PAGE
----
- Case Type:
- Case Status:
- 21-10212 (5th Circuit, Aug 30,2022) Not Published
- In a 2-1 opinion, the Court holds that the Texas Uniform Fraudulent Transfer Act (TUFTA) allows a junior lienholder to avoid a pre-petition foreclosure sale as a fraudulent transfer where (1) the foreclosing creditor and the debtor-owner are owned and controlled by the same person, and (2) the market value of the property--but not the high bid at the trustee's foreclosure sale--exceeds the value of liens on the property. The dissent (Judge Edith Jones) argues against setting a foreclosed property's value (for fraudulent transfer purposes) at anything other than the foreclosure sale price.
- Procedural context:
- Direct appeal to the Fifth Circuit from an adversary proceeding resolving a junior lienholder's challenge and a chapter 7 trustee's challenge to a pre-petition foreclosure sale.
- A former Home Depot outside Fort Worth was owned by 7901, subject to a first lien for $100,000 in property taxes, a second lien securing a $3.4 million bank loan, a third lien securing a $180,000 loan from the City of North Richland Hills, and a fourth lien for a $500,000+ judgment owed to an unpaid roofing contractor, Valley Ridge. Valley Ridge filed a petition to foreclose. 7901's owner, Morash, formed a new company, Silver State, which acquired the City's third-ranking lien. Silver State appointed a trustee who posted the property for foreclosure and ultimately accepted a credit bid from Silver State in the amount of $200,000. The foreclosure sale extinguished the third and fourth-tier liens; Valley Ridge amended its petition to add TUFTA claims against Silver State. Upon finding a buyer, Silver State filed a petition for relief under Chapter 11 to facilitate a sale of the property to a third party "free and clear" of all liens, claims, and interests. Silver State removed Valley Ridge's state court lawsuit to bankruptcy court. Separately, Valley Ridge initiated an involuntary Chapter 7 case against 7901. The Chapter 7 Trustee filed an adversary complaint against Morash and Silver State alleging fraudulent transfer, preferential transfer, breach of fiduciary duty, and other claims. The disparate proceedings were consolidated. The Bankruptcy Court allowed the property to be sold under 11 USC 363, and allowed Silver State to pay the first and second liens, with the remaining proceeds held in the court's registry. The Chapter 7 Trustee assigned her claims to Valley Ridge for cash. The Bankruptcy Court ruled for Valley Ridge on multiple grounds, and awarded it all funds remaining in the court's registry ($587,750.96), plus attorneys' fees.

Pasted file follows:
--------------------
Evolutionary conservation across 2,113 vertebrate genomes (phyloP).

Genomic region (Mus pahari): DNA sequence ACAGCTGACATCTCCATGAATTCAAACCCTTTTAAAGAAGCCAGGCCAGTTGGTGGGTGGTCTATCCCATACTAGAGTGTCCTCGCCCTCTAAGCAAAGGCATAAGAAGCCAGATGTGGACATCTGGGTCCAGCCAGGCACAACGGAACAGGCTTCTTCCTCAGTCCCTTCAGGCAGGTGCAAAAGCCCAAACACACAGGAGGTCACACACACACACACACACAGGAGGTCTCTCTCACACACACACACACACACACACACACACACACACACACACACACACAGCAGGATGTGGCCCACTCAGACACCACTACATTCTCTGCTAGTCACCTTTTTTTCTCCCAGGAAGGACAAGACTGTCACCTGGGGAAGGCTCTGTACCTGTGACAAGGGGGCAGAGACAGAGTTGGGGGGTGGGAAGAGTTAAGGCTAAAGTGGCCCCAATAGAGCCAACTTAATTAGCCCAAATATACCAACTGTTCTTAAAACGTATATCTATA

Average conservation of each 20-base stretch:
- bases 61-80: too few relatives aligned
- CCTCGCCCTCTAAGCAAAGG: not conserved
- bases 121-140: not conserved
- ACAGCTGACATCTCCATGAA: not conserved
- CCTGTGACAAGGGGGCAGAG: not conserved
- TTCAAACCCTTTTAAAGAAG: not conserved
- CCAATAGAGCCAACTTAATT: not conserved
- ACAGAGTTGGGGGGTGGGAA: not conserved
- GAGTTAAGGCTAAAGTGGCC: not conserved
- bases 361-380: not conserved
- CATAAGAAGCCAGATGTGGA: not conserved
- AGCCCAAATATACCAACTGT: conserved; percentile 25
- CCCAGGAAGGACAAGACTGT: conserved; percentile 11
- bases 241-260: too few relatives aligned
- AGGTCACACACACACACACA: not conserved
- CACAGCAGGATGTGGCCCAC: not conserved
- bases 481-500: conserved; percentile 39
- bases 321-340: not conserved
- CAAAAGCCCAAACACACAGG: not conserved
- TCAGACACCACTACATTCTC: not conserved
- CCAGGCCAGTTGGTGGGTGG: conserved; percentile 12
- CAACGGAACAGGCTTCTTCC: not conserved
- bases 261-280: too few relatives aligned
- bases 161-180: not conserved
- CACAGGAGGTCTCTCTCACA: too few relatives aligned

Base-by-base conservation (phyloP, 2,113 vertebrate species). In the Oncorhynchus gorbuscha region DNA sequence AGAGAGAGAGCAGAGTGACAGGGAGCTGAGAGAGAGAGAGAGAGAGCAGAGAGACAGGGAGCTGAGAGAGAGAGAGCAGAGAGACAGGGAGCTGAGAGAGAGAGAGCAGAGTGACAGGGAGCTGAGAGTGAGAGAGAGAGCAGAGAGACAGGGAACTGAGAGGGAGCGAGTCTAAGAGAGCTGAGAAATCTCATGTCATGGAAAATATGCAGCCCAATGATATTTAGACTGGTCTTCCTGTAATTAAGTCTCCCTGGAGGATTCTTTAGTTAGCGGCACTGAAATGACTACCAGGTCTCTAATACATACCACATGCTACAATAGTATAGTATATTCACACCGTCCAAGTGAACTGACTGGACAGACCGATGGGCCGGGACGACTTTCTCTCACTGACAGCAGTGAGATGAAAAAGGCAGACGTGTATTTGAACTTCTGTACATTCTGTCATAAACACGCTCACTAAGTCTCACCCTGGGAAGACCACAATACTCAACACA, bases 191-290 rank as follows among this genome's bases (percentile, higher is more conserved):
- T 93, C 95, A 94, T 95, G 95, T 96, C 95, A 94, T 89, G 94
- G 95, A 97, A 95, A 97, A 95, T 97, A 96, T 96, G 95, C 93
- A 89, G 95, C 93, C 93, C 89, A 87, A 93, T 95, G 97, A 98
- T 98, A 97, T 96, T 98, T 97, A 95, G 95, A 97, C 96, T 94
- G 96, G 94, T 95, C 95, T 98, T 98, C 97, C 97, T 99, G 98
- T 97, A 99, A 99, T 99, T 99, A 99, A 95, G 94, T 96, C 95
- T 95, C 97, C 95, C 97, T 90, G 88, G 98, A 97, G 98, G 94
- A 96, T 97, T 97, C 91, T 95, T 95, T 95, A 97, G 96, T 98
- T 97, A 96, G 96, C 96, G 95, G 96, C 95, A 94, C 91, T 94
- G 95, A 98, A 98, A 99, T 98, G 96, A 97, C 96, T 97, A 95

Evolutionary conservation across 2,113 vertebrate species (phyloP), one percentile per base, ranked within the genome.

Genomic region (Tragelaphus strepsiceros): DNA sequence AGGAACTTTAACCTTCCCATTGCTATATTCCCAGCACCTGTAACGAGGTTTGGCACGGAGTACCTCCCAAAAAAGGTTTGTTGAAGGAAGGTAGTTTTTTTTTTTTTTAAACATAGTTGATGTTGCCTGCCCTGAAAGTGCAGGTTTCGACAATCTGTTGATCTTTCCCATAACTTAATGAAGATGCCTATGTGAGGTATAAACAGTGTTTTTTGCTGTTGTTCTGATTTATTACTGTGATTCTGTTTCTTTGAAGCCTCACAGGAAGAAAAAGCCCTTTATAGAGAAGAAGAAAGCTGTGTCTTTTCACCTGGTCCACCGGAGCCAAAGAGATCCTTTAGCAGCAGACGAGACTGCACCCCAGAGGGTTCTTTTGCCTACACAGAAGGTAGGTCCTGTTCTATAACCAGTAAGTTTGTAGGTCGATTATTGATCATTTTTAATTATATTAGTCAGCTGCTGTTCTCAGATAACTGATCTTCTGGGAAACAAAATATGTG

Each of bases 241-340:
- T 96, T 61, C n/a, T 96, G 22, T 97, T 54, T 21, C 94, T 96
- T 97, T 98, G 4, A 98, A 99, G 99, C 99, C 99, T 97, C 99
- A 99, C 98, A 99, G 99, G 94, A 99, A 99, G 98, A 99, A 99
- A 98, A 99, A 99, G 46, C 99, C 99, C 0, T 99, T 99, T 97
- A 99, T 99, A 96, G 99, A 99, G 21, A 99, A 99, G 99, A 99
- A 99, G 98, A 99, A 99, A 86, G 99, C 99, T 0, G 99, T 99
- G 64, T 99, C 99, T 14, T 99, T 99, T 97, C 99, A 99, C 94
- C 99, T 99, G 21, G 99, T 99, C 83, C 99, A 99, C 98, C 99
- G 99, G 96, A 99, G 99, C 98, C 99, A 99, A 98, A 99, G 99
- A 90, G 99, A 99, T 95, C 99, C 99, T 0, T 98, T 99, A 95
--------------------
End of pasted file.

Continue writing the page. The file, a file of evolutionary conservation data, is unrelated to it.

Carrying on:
- Costa, Haynes, Jones
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